It has been a very long time.
The Church Historian’s Press has now published twelve volumes and we are accustomed to it. I have written reviews and the superlatives flow. There have been more than a few big reveals and this year will be no different. However, this last fall marked the publication of something remarkable, but not in the same sense as the Council of Fifty minutes, or the Manuscript Revelations Book. Last fall the JSPP published the final volume of the Joseph Smith journals. The manuscript JS journals have been available digitally for over decade, and they have been on the website of the Church History Library since 2011. The story here isn’t that the document is available, though that is important. The story is how.
I wrote a blurb, and I stand by it:
So yeah, it is good. It is important. Go buy it. But let us now talk about the deeper significance of this volume in particular and contextualize my blurb a bit. The first incarnation of the Papers of Joseph Smith was edited by Dean Jessee, and after an important beginning it stuttered and ultimately stopped before publishing the 1843-1844 journals. The problem was that these journals contained references to events and ideas that had become difficult for church members and leaders to talk about—polygamy, the Council of Fifty, and the temple liturgy.
Journals, Volume 3, the culmination of the Journals Series of the Joseph Smith Papers, transforms the standards by which scholars and interested observers access the heart of Joseph Smith’s documentary record. These journals are a diverse set of documents that unevenly illuminate their subject. With a level of professionalism and disclosure that is pointedly incredible, the editors present the most intimate details of the Mormon Prophets’ personal and religious life with generous contextualization. This work will be referenced for generations, and it will remain relevant for, not in spite of, the editors’ deft handiwork.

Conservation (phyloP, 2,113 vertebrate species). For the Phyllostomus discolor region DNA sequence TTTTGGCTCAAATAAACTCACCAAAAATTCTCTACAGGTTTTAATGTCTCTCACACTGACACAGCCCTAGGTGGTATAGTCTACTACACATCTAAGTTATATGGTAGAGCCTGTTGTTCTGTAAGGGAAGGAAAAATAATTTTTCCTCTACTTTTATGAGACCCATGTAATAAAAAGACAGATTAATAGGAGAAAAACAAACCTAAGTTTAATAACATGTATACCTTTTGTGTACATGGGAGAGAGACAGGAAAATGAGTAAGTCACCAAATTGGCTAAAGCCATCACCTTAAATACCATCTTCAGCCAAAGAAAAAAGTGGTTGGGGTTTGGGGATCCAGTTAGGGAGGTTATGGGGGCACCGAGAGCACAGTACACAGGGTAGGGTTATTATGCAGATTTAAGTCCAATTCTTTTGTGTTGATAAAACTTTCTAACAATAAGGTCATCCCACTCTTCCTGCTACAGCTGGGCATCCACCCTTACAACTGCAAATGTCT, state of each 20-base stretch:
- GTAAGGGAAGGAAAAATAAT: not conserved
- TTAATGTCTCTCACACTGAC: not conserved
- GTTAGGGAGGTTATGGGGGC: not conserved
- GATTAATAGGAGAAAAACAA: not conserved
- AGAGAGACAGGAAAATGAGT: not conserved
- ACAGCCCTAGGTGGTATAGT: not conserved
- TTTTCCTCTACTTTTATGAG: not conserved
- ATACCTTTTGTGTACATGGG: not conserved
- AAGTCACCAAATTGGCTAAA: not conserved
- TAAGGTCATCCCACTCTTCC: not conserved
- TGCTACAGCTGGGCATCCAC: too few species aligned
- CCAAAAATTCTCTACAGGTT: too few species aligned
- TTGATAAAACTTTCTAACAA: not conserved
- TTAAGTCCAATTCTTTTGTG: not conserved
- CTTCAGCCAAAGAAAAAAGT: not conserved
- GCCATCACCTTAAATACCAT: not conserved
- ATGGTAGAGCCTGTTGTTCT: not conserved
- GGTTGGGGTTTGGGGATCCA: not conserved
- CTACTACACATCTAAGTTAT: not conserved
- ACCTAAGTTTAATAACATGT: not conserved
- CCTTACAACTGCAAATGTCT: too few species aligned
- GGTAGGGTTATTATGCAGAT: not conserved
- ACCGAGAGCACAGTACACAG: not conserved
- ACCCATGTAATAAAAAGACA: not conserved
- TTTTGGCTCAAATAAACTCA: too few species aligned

After the Manifesto the church began the long process of distancing itself from the practice of lived polygamy. Joseph Smith became a mythic figure, and as such, a repository for Mormon conceptions of exemplary manhood. In the twentieth century that manhood became increasingly monogamist. And to be frank, the vicissitudes of Nauvoo polygamy were complex and culturally incongruous enough to make nineteenth century Mormons uncomfortable, let alone Correlation-era Saints.
The shift away from polygamy was also accompanied with shifts in Latter-day Saint discourse regarding the temple liturgy. Beyond cosmological (and related lexical) shifts, Mormons began to create increasingly opaque discursive curtains with which to veil the temple’s rituals. Certain words that once might be heard at Stake Conference or read in the Deseret News became verboten. The taboos resulted in a culture that employed a host of “dog whistles” (to borrow from Kramer’s dissertation) to signal meaning to the initiated while suitably obfuscating the same to outsiders.
After generations, general membership forgot that Smith married dozens of women, and particular aspects of the temple liturgy. The insiders became outsiders. The dog whistles became simply whistles. As the church leaders and bureaucrats charged with managing publication of sacred documents (and let’s be clear, the Smith journals are sacred) approached Jessee’s final volume, there was insufficient institutional volition to see it realized. Those committed to it patiently preserved the cocoon, and eventual unwound it to serve as the scaffolding for a previously unimaginable effort realized today.
From the outset of the new JSPP, editors have clearly explained that after the host of editorial reviews, including by a national board of experts, each volume is read by a group of General Authorities for ecclesiastical approval. As a believing Latter-day Saint that writes on matters of liturgy, I understand the difficulty of approaching sensitive topics while trying to maintain political capital. However, my employment and the lived experience of my family is not contingent on the acceptability of my historiography to an ecclesiastical palate. Looking back over the decades it is easy to imagine a sort of panopticon in the halls of the Church History Department. As an outsider, however, is it fair to project that imagery onto the Joseph Smith Papers Project?